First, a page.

Australia
Australia’s Commanders’ Guide (1994) provides: “An attack must be cancelled or suspended if it becomes apparent that the target is not a legitimate military objective and excessive collateral damage would occur in relation to the direct military advantage.” 
Australia, Law of Armed Conflict, Commanders’ Guide, Australian Defence Force Publication, Operations Series, ADFP 37 Supplement 1 – Interim Edition, 7 March 1994, § 957(d).
Australia
Australia’s Defence Force Manual (1994) provides an example of the obligation to cancel an attack when the object is not a military objective or is subject to special protection:
For example, aircrew may be ordered to bomb what the mission planner believes to be a command and control centre. If, in the course of the mission, the command and control centre is displaying an unbriefed symbol of protection, eg Red Cross symbol, then aircrew must refrain from completing their attack. The Red Cross symbol indicates the facility is a protected installation and is immune from attack unless intelligence, or higher authority, determines that the facility has lost its protected status because the emblem is being misused. 
Australia, Manual on Law of Armed Conflict, Australian Defence Force Publication, Operations Series, ADFP 37 – Interim Edition, 1994, § 832.
Australia
Australia’s LOAC Manual (2006) states that, during the execution of attacks, it is the commander’s responsibility to
cancel or suspend the attack should it become apparent that the assessment made under dot points 2 [assess the target as a valid military objective and otherwise unprotected by the LOAC] and 4 [assess collateral damage as proportional] are no longer valid. 
Australia, The Manual of the Law of Armed Conflict, Australian Defence Doctrine Publication 06.4, Australian Defence Headquarters, 11 May 2006, § 5.62.
In its chapter on “Air Operations”, the manual states:
8.35 An attack must be cancelled or suspended at any stage where it becomes apparent that the objective is not a military one, is subject to special protection, or the attack may be expected to cause incidental loss of civilian life, injury to civilians, damage to civilian objects, or a combination thereof, which would be excessive in relation to the concrete and direct military advantage anticipated.
8.36 … For example, aircrew have a special and personal responsibility, under the Additional Protocols, to ensure LOAC compliance if they acquire information that was not available at the planning stage. For example, aircrew may be ordered to bomb what the mission planner believes to be a command and control centre. If, in the course of the mission, the command and control centre is displaying an unbriefed symbol of protection, eg Red Cross symbol, then aircrew must refrain from completing their attack. The Red Cross symbol indicates the facility is a protected installation and is immune from attack unless intelligence, or higher authority, determines that the facility has lost its protected status because the emblem is being misused.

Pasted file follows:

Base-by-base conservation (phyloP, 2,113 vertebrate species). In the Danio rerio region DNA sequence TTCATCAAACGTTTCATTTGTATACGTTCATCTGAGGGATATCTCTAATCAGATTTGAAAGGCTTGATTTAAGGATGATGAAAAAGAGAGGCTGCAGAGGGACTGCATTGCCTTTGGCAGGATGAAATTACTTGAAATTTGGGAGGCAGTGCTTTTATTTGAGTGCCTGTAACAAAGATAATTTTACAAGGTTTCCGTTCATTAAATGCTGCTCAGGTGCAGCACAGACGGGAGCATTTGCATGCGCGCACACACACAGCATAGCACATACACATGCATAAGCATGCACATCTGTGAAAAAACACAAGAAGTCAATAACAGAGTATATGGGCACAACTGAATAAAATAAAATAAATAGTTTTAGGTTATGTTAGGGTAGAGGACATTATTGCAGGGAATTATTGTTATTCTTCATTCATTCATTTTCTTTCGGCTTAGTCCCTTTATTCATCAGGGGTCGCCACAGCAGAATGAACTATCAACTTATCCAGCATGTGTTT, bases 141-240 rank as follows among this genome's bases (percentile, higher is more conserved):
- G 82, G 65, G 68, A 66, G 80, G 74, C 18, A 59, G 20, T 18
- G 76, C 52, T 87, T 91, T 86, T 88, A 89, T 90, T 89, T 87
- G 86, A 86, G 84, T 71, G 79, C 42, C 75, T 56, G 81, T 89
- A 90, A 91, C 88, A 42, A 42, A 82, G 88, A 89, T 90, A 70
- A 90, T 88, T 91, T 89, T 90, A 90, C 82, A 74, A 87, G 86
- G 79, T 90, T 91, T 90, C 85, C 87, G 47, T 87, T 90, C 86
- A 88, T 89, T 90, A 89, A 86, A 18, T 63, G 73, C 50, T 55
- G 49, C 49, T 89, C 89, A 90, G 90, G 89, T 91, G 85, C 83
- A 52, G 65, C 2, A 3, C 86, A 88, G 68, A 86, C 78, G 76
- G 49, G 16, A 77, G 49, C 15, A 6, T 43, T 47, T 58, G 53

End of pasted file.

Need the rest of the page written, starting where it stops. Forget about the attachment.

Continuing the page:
Australia, The Manual of the Law of Armed Conflict, Australian Defence Doctrine Publication 06.4, Australian Defence Headquarters, 11 May 2006, §§ 8.35–8.36.
The LOAC Manual (2006) replaces both the Defence Force Manual (1994) and the Commanders’ Guide (1994).
Belgium
According to Belgium’s Law of War Manual (1983), an attack must be cancelled “if the military advantage is inferior to the damage”. 
Belgium, Droit Pénal et Disciplinaire Militaire et Droit de la Guerre, Deuxième Partie, Droit de la Guerre, Ecole Royale Militaire, par J. Maes, Chargé de cours, Avocat-général près la Cour Militaire, D/1983/1187/029, 1983, p. 29.
Benin
Benin’s Military Manual (1995) states: “An attack shall be cancelled or suspended if it becomes apparent that the objective, aim or target is not military.” 
Benin, Le Droit de la Guerre, III fascicules, Forces Armées du Bénin, Ministère de la Défense nationale, 1995, Fascicule III, p. 14.
Burundi
Burundi’s Regulations on International Humanitarian Law (2007) states that “belligerents are obliged to … suspend an attack if it becomes apparent that the target is not a military objective or that the attack will cause damage to civilians which would be excessive in relation to the concrete and direct military advantage anticipated”. 
Burundi, Règlement n° 98 sur le droit international humanitaire, Ministère de la Défense Nationale et des Anciens Combattants, Projet “Moralisation” (BDI/B-05), August 2007, Part I bis, p. 33; see also Part I bis, pp. 63 and 81.
The Regulations, under the heading “The Responsibility of each Commander regarding Respect for the Law of War”, states: “In all cases, an operation must be cancelled or suspended if it becomes apparent that the target is not a military objective.” 
Burundi, Règlement n° 98 sur le droit international humanitaire, Ministère de la Défense Nationale et des Anciens Combattants, Projet “Moralisation” (BDI/B-05), August 2007, Part I bis, p. 44; see also Part I bis, p. 120.
Cameroon
Cameroon’s Instructor’s Manual (1992) states:
An attack shall be cancelled or suspended if it becomes apparent that the objective is not a military one or subject to special protection or that the attack may be expected to cause incidental loss of civilian life, injury to civilians, damage to civilian objects, or a combination thereof, which would be excessive in relation to the concrete and direct military advantage anticipated.